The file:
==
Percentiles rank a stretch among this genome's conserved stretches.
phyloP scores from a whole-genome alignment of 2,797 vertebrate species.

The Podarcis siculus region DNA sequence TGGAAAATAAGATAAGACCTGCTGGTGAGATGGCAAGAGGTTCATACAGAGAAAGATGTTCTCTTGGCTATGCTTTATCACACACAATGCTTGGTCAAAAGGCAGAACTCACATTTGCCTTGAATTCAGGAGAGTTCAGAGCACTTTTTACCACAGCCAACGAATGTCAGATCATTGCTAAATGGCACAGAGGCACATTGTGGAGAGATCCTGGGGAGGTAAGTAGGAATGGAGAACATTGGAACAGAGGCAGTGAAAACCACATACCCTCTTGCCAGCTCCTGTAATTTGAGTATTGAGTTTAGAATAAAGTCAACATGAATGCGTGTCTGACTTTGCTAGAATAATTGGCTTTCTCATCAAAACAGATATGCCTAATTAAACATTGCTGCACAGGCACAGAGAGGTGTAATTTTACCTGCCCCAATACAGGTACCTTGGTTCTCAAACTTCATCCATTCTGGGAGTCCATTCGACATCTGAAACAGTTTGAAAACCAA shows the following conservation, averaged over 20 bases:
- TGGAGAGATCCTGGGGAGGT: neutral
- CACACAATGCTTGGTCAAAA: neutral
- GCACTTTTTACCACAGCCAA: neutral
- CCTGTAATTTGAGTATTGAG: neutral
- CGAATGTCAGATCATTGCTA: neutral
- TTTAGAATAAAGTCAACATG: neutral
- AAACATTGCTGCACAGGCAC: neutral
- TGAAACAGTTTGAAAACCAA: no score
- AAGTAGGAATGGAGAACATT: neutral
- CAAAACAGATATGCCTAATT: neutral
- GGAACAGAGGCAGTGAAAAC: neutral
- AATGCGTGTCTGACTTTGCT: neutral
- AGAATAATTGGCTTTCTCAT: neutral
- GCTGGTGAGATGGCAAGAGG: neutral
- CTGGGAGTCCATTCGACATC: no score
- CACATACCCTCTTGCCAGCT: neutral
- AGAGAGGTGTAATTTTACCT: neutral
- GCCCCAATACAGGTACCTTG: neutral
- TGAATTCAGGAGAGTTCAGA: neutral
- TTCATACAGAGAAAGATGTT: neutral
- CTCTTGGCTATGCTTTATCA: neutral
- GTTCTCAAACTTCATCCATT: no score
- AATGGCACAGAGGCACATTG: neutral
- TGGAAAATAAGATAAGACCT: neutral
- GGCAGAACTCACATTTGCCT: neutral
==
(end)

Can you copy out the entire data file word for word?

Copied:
Percentiles rank a stretch among this genome's conserved stretches.
phyloP scores from a whole-genome alignment of 2,797 vertebrate species.

The Podarcis siculus region DNA sequence TGGAAAATAAGATAAGACCTGCTGGTGAGATGGCAAGAGGTTCATACAGAGAAAGATGTTCTCTTGGCTATGCTTTATCACACACAATGCTTGGTCAAAAGGCAGAACTCACATTTGCCTTGAATTCAGGAGAGTTCAGAGCACTTTTTACCACAGCCAACGAATGTCAGATCATTGCTAAATGGCACAGAGGCACATTGTGGAGAGATCCTGGGGAGGTAAGTAGGAATGGAGAACATTGGAACAGAGGCAGTGAAAACCACATACCCTCTTGCCAGCTCCTGTAATTTGAGTATTGAGTTTAGAATAAAGTCAACATGAATGCGTGTCTGACTTTGCTAGAATAATTGGCTTTCTCATCAAAACAGATATGCCTAATTAAACATTGCTGCACAGGCACAGAGAGGTGTAATTTTACCTGCCCCAATACAGGTACCTTGGTTCTCAAACTTCATCCATTCTGGGAGTCCATTCGACATCTGAAACAGTTTGAAAACCAA shows the following conservation, averaged over 20 bases:
- TGGAGAGATCCTGGGGAGGT: neutral
- CACACAATGCTTGGTCAAAA: neutral
- GCACTTTTTACCACAGCCAA: neutral
- CCTGTAATTTGAGTATTGAG: neutral
- CGAATGTCAGATCATTGCTA: neutral
- TTTAGAATAAAGTCAACATG: neutral
- AAACATTGCTGCACAGGCAC: neutral
- TGAAACAGTTTGAAAACCAA: no score
- AAGTAGGAATGGAGAACATT: neutral
- CAAAACAGATATGCCTAATT: neutral
- GGAACAGAGGCAGTGAAAAC: neutral
- AATGCGTGTCTGACTTTGCT: neutral
- AGAATAATTGGCTTTCTCAT: neutral
- GCTGGTGAGATGGCAAGAGG: neutral
- CTGGGAGTCCATTCGACATC: no score
- CACATACCCTCTTGCCAGCT: neutral
- AGAGAGGTGTAATTTTACCT: neutral
- GCCCCAATACAGGTACCTTG: neutral
- TGAATTCAGGAGAGTTCAGA: neutral
- TTCATACAGAGAAAGATGTT: neutral
- CTCTTGGCTATGCTTTATCA: neutral
- GTTCTCAAACTTCATCCATT: no score
- AATGGCACAGAGGCACATTG: neutral
- TGGAAAATAAGATAAGACCT: neutral
- GGCAGAACTCACATTTGCCT: neutral